- river and flood plain restoration including re-meandering of the river channel in certain areas and smaller storage ponds
- where possible, using sites in Leeds to store flood waters when river levels are high. Current proposals include a site upstream at Calverley;
- advanced construction works creating Aa new 700-metre long flood defence at Stourton;
- improving the flow of water through the city with the removal of redundant bridges at Armley Mills; raising Milford Place footbridge; removal of an under-hanging structure at Redcote Lane bridge and widening the river channel adjacent to the A65;
- improving riverbank protection measures along the river catchment in Craven and Pendle along with enhanced woodland areas and installing debris dams;
- constructing raised defences along the river which could include landscaping, terracing, embankments and walls;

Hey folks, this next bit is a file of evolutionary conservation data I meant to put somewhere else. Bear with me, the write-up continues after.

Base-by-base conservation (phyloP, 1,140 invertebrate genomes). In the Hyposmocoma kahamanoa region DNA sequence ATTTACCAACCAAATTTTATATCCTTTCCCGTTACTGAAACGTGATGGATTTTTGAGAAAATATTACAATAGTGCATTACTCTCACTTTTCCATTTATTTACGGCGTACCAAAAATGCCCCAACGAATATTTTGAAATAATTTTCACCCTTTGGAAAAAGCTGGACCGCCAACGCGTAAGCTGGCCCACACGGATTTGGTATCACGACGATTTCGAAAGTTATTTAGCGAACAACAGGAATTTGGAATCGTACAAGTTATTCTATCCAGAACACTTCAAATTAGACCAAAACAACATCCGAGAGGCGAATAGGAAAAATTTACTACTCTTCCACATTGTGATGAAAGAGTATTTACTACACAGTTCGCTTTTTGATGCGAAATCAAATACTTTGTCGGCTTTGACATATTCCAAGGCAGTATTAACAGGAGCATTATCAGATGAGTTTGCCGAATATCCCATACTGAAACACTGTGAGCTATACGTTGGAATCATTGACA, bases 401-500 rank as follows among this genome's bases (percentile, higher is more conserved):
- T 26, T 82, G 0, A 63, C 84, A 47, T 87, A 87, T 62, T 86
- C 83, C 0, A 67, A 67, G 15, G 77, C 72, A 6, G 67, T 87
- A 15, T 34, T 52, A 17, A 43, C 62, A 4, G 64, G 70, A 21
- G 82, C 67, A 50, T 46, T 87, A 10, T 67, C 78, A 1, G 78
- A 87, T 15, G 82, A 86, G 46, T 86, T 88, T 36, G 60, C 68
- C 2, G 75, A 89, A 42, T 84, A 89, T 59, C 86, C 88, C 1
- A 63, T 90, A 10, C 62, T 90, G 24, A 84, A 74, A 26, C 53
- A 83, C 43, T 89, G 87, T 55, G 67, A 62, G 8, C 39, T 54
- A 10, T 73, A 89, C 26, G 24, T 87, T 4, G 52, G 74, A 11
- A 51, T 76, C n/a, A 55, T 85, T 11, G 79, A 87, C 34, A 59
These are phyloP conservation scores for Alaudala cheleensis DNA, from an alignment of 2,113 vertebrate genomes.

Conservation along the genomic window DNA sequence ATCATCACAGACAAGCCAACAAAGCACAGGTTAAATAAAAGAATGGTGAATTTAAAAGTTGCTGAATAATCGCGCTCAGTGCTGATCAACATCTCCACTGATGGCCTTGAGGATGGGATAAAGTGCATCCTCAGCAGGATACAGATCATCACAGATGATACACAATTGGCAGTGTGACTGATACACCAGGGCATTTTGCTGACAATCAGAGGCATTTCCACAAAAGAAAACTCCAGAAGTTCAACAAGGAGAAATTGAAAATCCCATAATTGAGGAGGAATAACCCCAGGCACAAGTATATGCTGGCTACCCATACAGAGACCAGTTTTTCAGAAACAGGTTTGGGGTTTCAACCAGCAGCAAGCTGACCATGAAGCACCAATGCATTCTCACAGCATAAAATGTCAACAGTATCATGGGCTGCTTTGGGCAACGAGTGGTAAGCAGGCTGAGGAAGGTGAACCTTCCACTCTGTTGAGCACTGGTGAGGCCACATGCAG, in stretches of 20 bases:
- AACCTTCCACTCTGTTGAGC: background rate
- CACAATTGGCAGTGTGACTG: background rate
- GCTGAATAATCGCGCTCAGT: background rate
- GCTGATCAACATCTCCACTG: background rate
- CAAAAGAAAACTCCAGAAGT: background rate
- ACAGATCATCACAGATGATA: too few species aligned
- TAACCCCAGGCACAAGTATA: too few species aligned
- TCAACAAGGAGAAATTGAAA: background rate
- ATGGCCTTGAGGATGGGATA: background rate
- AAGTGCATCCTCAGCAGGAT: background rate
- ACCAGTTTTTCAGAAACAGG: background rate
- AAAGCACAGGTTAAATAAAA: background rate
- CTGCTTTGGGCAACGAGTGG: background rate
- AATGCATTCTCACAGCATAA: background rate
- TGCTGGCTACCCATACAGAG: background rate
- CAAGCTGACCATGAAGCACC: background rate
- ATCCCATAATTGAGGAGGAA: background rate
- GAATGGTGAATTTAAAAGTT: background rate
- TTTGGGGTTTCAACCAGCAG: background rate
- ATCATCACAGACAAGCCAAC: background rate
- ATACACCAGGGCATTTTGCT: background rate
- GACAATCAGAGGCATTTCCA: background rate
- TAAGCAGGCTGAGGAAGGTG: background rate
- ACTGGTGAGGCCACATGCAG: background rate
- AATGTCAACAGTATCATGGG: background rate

You can view the
Leeds Flood Alleviation Scheme flood extents (PDF 412KB) to see the area that is being covered by Phase 2 of the scheme.
Leeds City Council submitted the outline business case to the Environment Agency Large Project Review Group in January 2018. The business case is currently going through the Environment Agency and Government assurance processes. We will be submitting a planning application for the scheme in November 2018.
Find out more about the
Leeds Flood Alleviation Scheme Phase 2 (LFAS2).
Ahead of the main scheme work to reduce flood risk in Kirkstall we are looking to carry out a number of advanced works to reduce flood risk locally.
Redcote Lane (Gotts Bridge)